Managing Cash Flow in Your BusinessPhoto from pexels

Originally Posted On: Blog – Accounting & Business Partners (accountingandbusinesspartners.com)

 

Cash is king. “It’s the most cliché sentence in business, but it’s also the truest,” says Andrea Bone, CPA, founder, and CEO of Accounting and Business Partners. “And you’d be amazed how many business owners don’t understand that their cash flow situation is the difference between going forward and going under.”

New business owners often struggle during their first years in business. “It’s not because they aren’t good at what they do for a living,” says Bone. “They’re mostly struggling with understanding the business side of the business. And in my mind, that starts with understanding cash flow.” She‘s worked with people who were brilliant at their work and doing fine financially – until they decided to start their own business. “Some of them have been broke ever since.”

Bone says understanding your cash flow starts with understanding exactly what you’re bringing in every month and exactly what you’re spending. She starts with her client’s personal budget: what does it take to finance your lifestyle every month? “If you need $10,000 a month to meet your household’s needs and your business can only generate $5,000 a month, you’ve got to make some adjustments – on one side or the other,” she says.

Once a business owner understands their personal financial situation, she helps them develop a clear and accurate view of the company’s financial situation. “Many business owners underestimate what the actual costs of doing business are,” she says. “They count sales and revenue but forget about sales tax. They estimate payroll but don’t factor in payroll taxes. They don’t account for things like debt that doesn’t show up on your P&L statement.”

Bone helps clients figure out their true break-even point: how much they need to have in the bank each month to cover the costs of doing business. If the current revenue isn’t covering the break-even costs, they have only two choices to get to where they need to be: cut expenses or increase revenue. “If they can’t do either of those,” she says, “They have to decide whether this business is actually viable in the long run.”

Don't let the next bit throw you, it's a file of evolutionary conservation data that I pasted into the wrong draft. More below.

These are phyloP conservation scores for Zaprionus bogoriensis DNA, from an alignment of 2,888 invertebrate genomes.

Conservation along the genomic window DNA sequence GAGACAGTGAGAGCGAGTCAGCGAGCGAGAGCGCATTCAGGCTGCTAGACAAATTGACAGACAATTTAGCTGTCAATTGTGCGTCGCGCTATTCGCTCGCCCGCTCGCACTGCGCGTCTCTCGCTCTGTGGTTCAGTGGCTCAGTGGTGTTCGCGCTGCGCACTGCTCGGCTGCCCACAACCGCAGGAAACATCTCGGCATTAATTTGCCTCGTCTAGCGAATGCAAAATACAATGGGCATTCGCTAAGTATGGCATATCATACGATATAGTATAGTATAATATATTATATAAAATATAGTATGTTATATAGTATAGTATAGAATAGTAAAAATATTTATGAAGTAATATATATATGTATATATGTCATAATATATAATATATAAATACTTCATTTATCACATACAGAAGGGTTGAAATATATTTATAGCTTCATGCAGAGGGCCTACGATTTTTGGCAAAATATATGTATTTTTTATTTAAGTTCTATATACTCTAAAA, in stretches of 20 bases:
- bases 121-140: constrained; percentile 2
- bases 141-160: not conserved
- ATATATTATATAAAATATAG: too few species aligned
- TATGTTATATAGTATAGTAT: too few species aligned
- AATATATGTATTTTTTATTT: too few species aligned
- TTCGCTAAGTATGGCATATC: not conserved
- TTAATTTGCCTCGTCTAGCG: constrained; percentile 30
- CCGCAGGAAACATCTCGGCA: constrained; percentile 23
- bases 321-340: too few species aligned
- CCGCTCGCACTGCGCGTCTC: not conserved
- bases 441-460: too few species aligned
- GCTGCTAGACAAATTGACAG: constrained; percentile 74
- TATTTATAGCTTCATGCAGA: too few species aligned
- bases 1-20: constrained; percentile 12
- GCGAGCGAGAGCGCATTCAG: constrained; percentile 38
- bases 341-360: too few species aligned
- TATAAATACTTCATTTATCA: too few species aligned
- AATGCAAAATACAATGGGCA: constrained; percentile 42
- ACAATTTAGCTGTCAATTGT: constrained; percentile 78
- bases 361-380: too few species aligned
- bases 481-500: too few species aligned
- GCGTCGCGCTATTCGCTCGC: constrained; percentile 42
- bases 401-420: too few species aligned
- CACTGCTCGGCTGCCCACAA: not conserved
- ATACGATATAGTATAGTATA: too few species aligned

A good cash flow statement tells the story of how much cash a company has coming in (inflows), and how much it has going out (outflows). It shows how much cash a business has on hand, and how that number is changing over time. If a business owner plans to obtain a line of credit or a loan, it’s one of the essential business documents they’ll have to produce. It’s also the key to repairing cash flow if the owner is experiencing shortages month after month.

Bone says a business owner must develop the discipline to stick to a budget and cash flow plan. That’s where a good accounting firm comes in. “We set up systems that help the owner stay on track,” she says. “We’ll set up separate accounts for payroll, sales and other taxes, and fixed expenses like rent and utilities. Those accounts are off-limits to the owner – they’re not available for spending except on their intended use. The operating account is the only account available for purchasing what the business needs to deliver their product or service.”

Once the owner has a system in place, Accounting & Business Partners helps them create a plan for building up the accounts so the owner has reserve cash on hand. Only after the accounts have reserves and cash flow is stable do they consider the possibility of taking money out of the business as a distribution. “You never know when something might happen that will have a big impact on your business. A fire, a storm, a global pandemic that shuts down the economy… Companies that have cash reserves survive; companies that don’t, don’t.”

Accounting & Business Partners helps their client review their budgets and cash flow plans monthly. “It usually takes a year of careful and disciplined spending before it becomes second nature to an owner,” Bone says. “When cash flow is eating you up, you don’t have any energy to spend on the important stuff. Once an owner sees the benefit of having enough cash on hand and the relief of having enough to weather an emergency, they can relax and focus on doing the work they love and growing the business.”